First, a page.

Access

You are not currently logged in.

Access your personal account or get JSTOR access through your library or other institution:

login

Log in to your personal account or through your institution.

If You Use a Screen Reader

This content is available through Read Online (Free) program, which relies on page scans. Since scans are not currently available to screen readers, please contact JSTOR User Support for access. We'll provide a PDF copy for your screen reader.

Stand-Level Effects on the Role of Decaying Logs as Vascular Plant Habitat in Adirondack Northern Hardwood Forests

Gregory G. McGee
The Journal of the Torrey Botanical Society
Vol. 128, No. 4 (Oct. - Dec., 2001), pp. 370-380
Published by: Torrey Botanical Society
DOI: 10.2307/3088669
Stable URL: http://www.jstor.org/stable/3088669
Page Count: 11
  • Read Online (Free)
  • Download ($10.00)
  • Subscribe ($19.50)
  • Cite this Item
Since scans are not currently available to screen readers, please contact JSTOR User Support for access. We'll provide a PDF copy for your screen reader.
Stand-Level Effects on the Role of Decaying Logs as Vascular Plant Habitat in Adirondack Northern Hardwood Forests
Preview not available

Abstract

The objectives of this study were to determine (1) if decaying logs provide critical habitat for any vascular plants in Adirondack northern hardwood forests; and (2) whether environmental factors that vary at the stand-scale influence the role of decaying logs as vascular plant habitat. Herbaceous ramet densities and woody seedling/sapling basal area were characterized on well-decayed logs and adjacent forest floor microsites in three northern hardwood stand types: old-growth, partially-cut, and 15- to 29-year-old shelterwoods. No common herbaceous species were restricted to the log microsites, although Dryopteris intermedia had greater densities on logs. Betula alleghaniensis, Tsuga canadensis and Abies balsamea all attained greater basal areas (stems $\leq 15.0\>cm$ diameter at the root collar) on decaying logs, while Acer pensylvanicum, Acer saccharum, Fagus grandifolia and Viburnum alnifolium had greater basal areas on forest floor microsites. Average $(\pm\>1\>SD)$ total basal area of woody stems was greatest in the shelterwoods $(1775\pm615\>mm^2\>m^{-2})$, compared to the partially-cut $(714\pm266\>mm^2\>m^{-2})$ and old-growth $(503\pm657\>mm^2\>m^{-2})$ stands. Betual alleghaniensis accounted for a substantial proportion of the basal area in the shelterwoods. In these shelterwood stands B. alleghaniensis basal areas were not statistically discernible between the forest floor and log microsites (P = 0.07). However, in partially-cut stands, B. alleghaniensis basal area was greater on the decaying log microsites (P = 0.05). In the old-growth stands, no B. alleghaniensis stems > 2 cm diameter were sampled. This study indicates that decaying logs provide early establishment sites for some tree species and the fern, D. intermedia, in northern hardwood forests. While B. alleghaniensis favored logs as establishment sites in the partially-cut stands, this species was capable of widespread establishment throughout the shelterwood stands. Even though B. alleghaniensis readily germinated on decaying logs, its recruitment into larger sapling size classes appeared to be consistently limited by factors varying at the stand level (e.g., light levels).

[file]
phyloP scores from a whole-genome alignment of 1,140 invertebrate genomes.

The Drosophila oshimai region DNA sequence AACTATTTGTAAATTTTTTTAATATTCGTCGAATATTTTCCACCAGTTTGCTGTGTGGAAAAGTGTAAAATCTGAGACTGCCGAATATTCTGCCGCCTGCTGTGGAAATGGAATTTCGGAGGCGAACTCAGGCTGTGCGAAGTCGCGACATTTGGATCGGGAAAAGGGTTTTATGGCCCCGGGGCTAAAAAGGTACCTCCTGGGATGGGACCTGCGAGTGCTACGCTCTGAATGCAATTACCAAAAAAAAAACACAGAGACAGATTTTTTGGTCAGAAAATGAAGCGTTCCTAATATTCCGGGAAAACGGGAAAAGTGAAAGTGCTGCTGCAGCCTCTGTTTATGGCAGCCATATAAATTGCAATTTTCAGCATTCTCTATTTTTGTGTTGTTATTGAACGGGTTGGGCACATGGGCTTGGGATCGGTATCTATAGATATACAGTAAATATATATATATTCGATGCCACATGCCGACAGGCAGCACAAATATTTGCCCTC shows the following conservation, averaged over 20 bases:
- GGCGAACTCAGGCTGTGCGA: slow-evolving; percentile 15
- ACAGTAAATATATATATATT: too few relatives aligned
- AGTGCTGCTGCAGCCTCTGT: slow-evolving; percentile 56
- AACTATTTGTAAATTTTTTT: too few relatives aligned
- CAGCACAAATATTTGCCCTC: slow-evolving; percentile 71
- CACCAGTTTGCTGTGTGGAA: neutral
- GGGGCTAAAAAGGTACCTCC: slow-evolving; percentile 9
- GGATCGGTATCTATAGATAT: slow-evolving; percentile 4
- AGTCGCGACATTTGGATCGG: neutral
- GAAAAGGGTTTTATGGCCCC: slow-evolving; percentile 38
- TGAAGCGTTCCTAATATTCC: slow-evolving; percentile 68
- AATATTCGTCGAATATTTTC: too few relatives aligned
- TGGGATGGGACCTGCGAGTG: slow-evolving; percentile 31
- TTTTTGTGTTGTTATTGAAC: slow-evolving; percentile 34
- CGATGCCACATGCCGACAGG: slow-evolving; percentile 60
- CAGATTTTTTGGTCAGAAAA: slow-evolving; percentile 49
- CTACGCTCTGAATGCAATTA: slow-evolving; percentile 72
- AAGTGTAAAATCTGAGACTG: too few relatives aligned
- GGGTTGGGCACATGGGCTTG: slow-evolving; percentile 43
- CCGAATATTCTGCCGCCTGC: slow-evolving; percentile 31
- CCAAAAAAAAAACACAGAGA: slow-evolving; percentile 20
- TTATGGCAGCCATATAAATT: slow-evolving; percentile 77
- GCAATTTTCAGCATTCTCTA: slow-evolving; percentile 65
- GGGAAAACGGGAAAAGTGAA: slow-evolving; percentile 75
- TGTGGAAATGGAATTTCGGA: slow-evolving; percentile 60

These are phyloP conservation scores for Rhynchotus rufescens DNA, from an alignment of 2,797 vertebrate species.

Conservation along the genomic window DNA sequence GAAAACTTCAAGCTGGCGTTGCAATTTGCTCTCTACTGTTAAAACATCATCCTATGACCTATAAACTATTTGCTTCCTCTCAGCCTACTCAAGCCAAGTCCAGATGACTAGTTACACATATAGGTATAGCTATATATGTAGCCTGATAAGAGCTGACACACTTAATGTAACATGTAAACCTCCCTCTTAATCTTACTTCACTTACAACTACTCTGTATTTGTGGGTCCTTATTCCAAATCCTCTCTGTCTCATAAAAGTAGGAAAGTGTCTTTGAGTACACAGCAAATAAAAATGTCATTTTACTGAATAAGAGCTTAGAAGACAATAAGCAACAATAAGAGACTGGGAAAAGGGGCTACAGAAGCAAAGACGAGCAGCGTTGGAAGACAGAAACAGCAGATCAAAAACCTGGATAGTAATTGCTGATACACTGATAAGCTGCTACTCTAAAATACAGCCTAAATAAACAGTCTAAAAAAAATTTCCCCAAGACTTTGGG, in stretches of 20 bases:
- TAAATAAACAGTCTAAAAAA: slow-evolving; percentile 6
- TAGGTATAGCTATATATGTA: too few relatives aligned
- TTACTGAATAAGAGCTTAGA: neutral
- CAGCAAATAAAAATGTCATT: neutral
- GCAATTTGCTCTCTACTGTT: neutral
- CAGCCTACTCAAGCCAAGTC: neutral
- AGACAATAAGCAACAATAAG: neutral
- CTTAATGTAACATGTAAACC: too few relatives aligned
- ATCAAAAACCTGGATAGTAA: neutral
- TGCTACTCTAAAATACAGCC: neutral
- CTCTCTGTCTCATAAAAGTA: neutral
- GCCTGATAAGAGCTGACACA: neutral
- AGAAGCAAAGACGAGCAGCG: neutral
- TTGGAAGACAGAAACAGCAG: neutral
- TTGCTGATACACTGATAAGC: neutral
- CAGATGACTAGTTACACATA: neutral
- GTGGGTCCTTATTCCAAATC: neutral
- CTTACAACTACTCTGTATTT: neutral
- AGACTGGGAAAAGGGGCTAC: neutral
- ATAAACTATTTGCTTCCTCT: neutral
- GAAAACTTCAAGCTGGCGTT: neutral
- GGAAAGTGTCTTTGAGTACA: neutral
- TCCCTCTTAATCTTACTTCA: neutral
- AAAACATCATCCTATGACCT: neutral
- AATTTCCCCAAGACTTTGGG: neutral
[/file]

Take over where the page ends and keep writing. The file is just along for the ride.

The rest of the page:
Page Thumbnails

  • Thumbnail: Page 
370
    370
  • Thumbnail: Page 
371
    371
  • Thumbnail: Page 
372
    372
  • Thumbnail: Page 
373
    373
  • Thumbnail: Page 
374
    374
  • Thumbnail: Page 
375
    375
  • Thumbnail: Page 
376
    376
  • Thumbnail: Page 
377
    377
  • Thumbnail: Page 
378
    378
  • Thumbnail: Page 
379
    379
  • Thumbnail: Page 
380
    380